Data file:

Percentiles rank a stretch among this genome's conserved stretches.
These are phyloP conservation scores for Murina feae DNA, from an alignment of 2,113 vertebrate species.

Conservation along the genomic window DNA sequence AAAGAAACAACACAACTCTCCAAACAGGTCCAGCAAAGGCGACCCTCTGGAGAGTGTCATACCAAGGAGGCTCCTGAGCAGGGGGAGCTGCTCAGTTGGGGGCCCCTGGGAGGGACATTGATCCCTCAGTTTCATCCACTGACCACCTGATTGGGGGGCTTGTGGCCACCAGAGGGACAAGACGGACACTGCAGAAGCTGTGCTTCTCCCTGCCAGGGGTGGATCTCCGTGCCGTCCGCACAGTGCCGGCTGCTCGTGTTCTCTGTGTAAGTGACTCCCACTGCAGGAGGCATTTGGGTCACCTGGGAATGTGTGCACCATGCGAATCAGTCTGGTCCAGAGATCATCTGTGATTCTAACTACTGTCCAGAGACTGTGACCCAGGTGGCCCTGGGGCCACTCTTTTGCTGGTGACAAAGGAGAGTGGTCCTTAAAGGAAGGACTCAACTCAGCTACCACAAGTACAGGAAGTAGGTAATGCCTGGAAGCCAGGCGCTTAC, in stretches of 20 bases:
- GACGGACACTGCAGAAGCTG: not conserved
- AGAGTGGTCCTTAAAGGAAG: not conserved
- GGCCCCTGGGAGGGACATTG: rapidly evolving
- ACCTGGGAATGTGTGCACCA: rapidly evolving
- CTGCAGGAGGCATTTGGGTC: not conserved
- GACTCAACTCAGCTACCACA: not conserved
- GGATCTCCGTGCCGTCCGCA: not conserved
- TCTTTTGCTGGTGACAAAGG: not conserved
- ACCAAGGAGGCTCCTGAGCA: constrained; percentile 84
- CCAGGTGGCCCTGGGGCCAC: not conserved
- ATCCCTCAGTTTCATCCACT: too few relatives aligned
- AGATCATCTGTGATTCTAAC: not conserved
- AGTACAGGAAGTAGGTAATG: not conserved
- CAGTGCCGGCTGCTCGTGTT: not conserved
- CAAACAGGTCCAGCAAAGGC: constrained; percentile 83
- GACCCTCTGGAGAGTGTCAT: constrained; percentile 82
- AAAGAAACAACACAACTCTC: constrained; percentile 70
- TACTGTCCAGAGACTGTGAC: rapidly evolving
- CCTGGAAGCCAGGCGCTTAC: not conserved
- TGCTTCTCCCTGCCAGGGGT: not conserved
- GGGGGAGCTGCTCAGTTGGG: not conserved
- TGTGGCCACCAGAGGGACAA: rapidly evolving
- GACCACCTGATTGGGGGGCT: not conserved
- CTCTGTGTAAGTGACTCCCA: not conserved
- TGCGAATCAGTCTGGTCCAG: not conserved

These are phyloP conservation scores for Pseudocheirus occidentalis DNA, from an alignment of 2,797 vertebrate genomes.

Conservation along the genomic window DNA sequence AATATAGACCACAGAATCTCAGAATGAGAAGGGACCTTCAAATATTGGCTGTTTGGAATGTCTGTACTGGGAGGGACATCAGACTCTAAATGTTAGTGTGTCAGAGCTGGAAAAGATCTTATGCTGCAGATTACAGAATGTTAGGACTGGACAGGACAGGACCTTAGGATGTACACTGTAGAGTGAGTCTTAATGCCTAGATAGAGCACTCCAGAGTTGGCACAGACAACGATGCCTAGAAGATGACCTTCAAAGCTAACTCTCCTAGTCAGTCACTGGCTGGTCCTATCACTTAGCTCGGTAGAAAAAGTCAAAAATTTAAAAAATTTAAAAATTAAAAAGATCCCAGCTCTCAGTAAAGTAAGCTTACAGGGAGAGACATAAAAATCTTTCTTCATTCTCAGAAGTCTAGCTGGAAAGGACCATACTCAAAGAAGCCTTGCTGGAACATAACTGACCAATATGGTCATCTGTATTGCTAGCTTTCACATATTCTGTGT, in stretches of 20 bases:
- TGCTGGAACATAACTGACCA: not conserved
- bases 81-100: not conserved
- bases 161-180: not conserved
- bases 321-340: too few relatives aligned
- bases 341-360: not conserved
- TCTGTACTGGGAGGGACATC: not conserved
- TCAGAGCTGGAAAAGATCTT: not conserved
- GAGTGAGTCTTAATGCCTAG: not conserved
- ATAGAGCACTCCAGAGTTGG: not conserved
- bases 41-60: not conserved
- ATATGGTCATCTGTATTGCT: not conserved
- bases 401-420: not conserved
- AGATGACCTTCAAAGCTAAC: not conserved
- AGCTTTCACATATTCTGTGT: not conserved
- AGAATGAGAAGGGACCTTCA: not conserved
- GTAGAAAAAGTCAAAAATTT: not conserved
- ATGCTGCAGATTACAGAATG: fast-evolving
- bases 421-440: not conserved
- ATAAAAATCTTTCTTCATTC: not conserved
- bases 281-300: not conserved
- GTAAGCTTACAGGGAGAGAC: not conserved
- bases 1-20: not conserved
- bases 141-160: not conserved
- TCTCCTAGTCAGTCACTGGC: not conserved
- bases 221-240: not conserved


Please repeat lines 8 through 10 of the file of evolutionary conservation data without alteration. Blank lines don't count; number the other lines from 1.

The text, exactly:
- CTGCAGGAGGCATTTGGGTC: not conserved
- GACTCAACTCAGCTACCACA: not conserved
- GGATCTCCGTGCCGTCCGCA: not conserved